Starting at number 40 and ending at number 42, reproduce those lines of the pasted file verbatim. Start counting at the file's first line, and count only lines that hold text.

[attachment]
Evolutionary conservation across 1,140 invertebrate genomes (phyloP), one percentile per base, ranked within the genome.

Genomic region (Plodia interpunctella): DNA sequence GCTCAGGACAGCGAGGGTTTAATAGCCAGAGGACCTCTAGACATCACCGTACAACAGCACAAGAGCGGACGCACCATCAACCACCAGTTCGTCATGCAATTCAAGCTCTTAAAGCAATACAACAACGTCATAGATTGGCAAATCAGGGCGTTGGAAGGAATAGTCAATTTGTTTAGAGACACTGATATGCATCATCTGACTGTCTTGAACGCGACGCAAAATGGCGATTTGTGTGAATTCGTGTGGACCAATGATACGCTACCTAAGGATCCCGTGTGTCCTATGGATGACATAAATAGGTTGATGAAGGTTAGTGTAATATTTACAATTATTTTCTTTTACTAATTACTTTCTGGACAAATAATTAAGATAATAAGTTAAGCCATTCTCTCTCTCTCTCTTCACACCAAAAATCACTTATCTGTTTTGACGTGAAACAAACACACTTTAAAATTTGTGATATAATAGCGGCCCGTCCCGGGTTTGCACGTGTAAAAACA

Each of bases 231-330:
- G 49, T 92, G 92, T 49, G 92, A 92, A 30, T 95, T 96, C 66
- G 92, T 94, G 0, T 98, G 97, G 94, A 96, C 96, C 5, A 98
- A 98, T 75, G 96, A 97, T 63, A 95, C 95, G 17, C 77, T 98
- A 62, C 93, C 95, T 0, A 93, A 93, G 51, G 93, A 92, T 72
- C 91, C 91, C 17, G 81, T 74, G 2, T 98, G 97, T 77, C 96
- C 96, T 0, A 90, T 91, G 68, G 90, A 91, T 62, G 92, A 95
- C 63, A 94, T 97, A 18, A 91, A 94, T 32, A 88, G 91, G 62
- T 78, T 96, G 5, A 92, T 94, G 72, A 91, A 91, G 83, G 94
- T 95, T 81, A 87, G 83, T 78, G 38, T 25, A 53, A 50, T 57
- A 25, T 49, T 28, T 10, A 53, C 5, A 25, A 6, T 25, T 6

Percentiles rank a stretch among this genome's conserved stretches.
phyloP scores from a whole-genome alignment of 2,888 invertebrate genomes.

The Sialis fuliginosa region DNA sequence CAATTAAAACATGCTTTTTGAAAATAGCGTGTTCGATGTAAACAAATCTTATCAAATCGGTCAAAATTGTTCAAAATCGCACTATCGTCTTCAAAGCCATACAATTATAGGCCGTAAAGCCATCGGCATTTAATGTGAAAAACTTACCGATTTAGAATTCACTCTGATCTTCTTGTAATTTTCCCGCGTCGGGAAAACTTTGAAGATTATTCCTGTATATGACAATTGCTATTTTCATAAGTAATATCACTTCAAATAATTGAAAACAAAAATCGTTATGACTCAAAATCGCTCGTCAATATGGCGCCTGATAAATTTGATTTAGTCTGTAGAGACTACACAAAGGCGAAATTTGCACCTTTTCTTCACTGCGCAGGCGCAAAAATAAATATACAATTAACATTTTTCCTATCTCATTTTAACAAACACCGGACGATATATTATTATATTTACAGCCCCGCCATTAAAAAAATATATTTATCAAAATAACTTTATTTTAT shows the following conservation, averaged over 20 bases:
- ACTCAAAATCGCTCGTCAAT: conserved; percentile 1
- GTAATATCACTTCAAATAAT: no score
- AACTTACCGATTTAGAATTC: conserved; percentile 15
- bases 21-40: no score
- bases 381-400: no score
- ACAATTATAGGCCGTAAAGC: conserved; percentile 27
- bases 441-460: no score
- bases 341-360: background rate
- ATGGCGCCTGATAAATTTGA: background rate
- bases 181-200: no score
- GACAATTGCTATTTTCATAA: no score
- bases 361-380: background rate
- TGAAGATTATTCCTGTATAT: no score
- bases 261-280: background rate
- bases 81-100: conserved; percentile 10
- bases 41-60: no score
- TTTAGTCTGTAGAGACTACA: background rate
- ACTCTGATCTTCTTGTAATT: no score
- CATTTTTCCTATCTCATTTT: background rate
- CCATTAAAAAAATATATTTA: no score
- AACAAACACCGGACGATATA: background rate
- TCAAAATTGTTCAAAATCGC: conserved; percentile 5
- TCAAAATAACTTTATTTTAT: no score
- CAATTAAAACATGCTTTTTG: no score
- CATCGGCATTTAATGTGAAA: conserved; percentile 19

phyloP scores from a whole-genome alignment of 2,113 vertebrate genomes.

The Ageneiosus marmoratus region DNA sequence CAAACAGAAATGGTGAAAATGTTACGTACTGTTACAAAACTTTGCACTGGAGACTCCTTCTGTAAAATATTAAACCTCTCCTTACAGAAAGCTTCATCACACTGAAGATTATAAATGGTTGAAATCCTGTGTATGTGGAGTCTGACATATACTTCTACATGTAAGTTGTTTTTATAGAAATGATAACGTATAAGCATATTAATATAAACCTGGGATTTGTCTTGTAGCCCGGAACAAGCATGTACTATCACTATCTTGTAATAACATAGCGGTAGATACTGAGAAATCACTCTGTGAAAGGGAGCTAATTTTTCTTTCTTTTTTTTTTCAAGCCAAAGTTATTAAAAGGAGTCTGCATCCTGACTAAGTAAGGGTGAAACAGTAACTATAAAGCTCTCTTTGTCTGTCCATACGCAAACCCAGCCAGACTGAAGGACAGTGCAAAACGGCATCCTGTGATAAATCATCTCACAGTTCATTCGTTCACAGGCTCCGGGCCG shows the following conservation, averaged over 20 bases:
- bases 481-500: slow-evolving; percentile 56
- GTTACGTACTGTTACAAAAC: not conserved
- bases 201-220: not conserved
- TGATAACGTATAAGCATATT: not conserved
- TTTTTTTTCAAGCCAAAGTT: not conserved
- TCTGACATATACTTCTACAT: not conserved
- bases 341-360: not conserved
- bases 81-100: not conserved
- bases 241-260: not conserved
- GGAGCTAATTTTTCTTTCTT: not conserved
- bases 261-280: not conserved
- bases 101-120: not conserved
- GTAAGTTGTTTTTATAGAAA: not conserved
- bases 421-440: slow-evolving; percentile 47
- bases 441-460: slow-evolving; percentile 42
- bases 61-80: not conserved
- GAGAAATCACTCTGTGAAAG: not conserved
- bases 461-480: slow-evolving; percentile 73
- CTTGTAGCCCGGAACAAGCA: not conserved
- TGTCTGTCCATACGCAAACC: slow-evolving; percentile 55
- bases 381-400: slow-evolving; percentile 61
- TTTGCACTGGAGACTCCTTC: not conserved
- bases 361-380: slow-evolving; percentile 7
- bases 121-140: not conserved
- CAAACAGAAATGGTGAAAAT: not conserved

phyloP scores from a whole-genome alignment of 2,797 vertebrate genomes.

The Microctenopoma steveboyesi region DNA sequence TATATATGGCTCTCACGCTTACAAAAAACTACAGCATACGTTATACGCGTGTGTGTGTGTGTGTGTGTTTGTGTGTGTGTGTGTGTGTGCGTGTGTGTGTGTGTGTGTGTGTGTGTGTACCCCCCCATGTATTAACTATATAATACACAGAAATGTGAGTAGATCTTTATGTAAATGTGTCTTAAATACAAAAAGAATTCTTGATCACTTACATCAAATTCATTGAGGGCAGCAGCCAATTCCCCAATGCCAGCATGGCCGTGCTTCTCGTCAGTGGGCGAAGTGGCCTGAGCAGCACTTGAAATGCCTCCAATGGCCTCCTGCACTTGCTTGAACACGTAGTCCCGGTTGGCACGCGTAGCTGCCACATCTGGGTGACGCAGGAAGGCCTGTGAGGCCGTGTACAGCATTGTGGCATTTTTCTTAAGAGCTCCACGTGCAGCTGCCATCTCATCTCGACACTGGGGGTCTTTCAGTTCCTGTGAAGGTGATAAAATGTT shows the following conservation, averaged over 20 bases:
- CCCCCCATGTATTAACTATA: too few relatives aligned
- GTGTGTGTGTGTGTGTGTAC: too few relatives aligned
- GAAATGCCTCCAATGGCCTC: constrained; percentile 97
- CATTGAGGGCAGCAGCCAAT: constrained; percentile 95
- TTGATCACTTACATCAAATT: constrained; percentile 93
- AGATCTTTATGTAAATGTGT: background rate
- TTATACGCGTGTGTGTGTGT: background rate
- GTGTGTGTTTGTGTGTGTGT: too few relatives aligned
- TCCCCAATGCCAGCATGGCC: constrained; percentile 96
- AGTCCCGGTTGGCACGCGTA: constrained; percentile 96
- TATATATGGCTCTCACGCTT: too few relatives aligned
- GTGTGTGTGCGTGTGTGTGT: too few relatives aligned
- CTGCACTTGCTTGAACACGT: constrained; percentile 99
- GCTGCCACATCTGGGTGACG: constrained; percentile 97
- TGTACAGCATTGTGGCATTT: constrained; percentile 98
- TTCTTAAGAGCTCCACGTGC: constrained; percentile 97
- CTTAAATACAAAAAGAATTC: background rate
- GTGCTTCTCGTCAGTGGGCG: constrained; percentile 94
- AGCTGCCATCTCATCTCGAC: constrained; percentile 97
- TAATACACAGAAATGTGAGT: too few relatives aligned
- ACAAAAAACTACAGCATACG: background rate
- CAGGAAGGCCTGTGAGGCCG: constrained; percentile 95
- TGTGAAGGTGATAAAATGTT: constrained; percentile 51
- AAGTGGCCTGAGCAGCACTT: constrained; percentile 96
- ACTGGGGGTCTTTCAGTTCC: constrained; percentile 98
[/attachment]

- CAATTAAAACATGCTTTTTG: no score
- CATCGGCATTTAATGTGAAA: conserved; percentile 19

phyloP scores from a whole-genome alignment of 2,113 vertebrate genomes.